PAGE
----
Thursday, August 23, 2012

Light in a jar

As Muslims, we believe that during the holy month of Ramadhan, God locks away the devil in hell. Therefore, it becomes the only month of the year when we are to be introduced to a person's true character, because whatever he or she does in that one month, it is not by any means under the influence of evil spirit.

Ultimately however, we are not supposed to judge the actions of others'. Yet, years back, I used to ponder over this seemingly simple statement of one shall not judge. In the opinion of my younger self, if a person is better than his neighbor spiritually and morally, why couldn’t he exert a holier-than-thou attitude? How does he become the bad person for thinking the obvious?

But then maturity caught up. Now, I understand that if one is truly as good as one thinks, one should not judge another by the sparse fa├žade he or she puts up. After all, what is a mere second in the life of a human being? To be truly good, we need to understand that God created all of us equally, with some being better at something and not at nothing. To be truly good, we need to leave the act of judging to God because only He sees and hears everything at all times; we don’t.

To put matters in perspective, I find it funny when fellow Muslims feel superior by performing the five daily prayers. In fact, even if one stays up all night praying and crying to God, it does not make much difference if one has no respect for the law, no sympathy toward other beings, no love for the environment, lacks patience, and is wasteful. Being a good person is a work-in-progress and it involves a holistic approach. Not even a person at his or her deathbed can say they have come full-circle.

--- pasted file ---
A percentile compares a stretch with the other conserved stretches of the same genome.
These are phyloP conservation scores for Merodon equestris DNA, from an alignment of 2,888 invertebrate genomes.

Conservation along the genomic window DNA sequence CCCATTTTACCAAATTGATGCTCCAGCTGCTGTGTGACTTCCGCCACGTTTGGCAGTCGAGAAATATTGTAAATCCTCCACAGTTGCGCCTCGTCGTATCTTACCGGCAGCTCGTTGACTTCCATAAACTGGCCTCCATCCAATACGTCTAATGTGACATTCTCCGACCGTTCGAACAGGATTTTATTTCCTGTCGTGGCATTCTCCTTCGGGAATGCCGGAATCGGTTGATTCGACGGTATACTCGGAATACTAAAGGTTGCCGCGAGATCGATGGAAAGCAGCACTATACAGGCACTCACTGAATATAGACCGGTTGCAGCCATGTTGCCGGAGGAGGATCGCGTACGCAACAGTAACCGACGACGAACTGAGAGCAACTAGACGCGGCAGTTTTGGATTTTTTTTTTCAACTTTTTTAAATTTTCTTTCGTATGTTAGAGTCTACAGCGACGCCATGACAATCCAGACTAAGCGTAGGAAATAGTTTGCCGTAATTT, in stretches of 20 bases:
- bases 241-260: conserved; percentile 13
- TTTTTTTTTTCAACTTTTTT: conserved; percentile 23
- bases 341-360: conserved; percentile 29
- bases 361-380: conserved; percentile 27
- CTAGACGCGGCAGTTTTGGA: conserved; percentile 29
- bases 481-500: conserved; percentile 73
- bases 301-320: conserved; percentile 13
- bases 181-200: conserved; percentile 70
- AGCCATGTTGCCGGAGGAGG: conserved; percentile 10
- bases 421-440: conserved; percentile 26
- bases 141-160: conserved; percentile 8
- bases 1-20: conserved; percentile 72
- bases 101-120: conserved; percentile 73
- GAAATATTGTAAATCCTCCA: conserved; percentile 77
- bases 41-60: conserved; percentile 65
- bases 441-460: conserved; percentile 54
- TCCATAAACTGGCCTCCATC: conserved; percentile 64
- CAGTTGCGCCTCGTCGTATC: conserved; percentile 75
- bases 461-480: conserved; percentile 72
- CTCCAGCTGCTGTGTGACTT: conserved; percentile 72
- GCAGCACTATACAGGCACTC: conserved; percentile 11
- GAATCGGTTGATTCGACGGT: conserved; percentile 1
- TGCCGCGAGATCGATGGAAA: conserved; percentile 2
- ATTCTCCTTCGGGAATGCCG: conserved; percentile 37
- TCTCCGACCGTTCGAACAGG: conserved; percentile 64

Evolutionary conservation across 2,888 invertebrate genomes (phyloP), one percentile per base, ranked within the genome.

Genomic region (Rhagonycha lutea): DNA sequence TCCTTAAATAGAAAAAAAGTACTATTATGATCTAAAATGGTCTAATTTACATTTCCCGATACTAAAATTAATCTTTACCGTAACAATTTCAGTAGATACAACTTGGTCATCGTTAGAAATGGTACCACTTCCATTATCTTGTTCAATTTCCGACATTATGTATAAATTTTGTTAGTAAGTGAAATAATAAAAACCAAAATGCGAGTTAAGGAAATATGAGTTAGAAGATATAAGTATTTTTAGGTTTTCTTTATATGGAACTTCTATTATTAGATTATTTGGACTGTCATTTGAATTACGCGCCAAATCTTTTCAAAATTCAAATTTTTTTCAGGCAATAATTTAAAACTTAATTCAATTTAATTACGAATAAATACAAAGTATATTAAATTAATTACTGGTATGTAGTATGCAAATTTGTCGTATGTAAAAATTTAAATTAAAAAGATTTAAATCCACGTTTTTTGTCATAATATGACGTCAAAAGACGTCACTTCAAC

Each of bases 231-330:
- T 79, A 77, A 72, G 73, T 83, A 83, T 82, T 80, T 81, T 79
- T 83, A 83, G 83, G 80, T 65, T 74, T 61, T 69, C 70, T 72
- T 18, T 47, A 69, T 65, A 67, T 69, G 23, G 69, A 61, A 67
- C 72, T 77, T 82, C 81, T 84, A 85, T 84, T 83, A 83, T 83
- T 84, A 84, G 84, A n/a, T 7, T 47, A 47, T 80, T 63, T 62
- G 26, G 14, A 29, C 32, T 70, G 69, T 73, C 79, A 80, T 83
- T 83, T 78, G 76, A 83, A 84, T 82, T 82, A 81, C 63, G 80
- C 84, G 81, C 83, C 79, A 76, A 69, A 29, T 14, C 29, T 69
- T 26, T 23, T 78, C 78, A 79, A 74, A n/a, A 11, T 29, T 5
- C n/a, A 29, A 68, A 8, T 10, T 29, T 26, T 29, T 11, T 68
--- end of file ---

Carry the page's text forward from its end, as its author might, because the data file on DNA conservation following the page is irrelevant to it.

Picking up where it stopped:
One of the better radio shows I heard in the past months since being back is about our attitude toward those we deem of a ‘lower’ rank. The easiest manner to catch a glimpse of a person’s real personality is to observe him or her at an eatery. Most of us, especially Malaysians, think of waiters (in fact any other blue-collar and pink-collar workers) as our slaves. We demand service harshly, thinking that we are better by our position around the table. To differentiate the better person from the good, all we have to do is to wait until the end of our meal; a good person would pay and leave, but a better person would stack their plates aside to make it easier for the waitress to clean up. In other words, a better Muslim—or just a better person—would not feel above another that he refuses to do menial work. This is proof of a person who truly refrains from judging.

Now Ramadhan has passed and the devil is let loose again. Both figuratively and literally. Now that we are no longer fasting, nothing is holding us back from those acts we tried so hard to avoid in the last month. My only tiny little suggestion is that if we cannot confidently say we are free from faults, stop judging those who do not wear headscarves, do not pray, do drugs, or commit any other sins we deem incomprehensible for Muslims to do; after all, the same people might be in your circle of family too.

Even if your relationship with God is good, how certain are you that you can say the same about your relationship with others?


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